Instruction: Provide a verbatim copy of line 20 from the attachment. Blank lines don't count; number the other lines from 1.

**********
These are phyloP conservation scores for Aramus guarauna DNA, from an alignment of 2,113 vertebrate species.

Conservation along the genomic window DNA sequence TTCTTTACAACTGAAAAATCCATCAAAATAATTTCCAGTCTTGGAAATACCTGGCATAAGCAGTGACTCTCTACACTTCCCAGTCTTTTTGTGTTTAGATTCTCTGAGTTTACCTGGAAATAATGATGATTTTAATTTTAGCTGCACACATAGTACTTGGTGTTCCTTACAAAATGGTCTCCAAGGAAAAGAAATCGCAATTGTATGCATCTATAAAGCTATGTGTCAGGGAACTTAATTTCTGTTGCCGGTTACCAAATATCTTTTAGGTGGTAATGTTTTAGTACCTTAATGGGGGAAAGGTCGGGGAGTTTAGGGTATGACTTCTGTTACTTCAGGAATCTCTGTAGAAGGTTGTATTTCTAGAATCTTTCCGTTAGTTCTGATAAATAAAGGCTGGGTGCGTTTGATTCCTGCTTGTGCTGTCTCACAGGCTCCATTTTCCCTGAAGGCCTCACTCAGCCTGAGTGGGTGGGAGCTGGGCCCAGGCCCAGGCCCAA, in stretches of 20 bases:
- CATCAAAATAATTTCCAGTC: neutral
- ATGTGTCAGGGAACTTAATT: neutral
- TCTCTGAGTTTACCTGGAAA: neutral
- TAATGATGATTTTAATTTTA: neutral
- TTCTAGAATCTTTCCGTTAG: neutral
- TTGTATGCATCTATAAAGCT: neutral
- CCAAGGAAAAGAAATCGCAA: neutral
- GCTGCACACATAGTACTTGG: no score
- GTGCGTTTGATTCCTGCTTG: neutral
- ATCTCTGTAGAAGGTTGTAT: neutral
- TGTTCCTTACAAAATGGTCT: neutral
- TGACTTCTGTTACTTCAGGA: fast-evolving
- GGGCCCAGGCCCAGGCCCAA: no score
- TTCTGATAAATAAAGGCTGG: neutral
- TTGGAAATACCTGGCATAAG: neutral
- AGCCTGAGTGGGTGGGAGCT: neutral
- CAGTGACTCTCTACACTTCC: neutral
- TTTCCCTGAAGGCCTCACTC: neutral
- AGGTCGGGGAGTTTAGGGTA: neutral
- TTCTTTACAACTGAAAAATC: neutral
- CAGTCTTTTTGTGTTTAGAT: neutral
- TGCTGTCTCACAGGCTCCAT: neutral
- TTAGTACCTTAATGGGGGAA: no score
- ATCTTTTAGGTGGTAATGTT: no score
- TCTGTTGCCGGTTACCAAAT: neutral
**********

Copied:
- TTTCCCTGAAGGCCTCACTC: neutral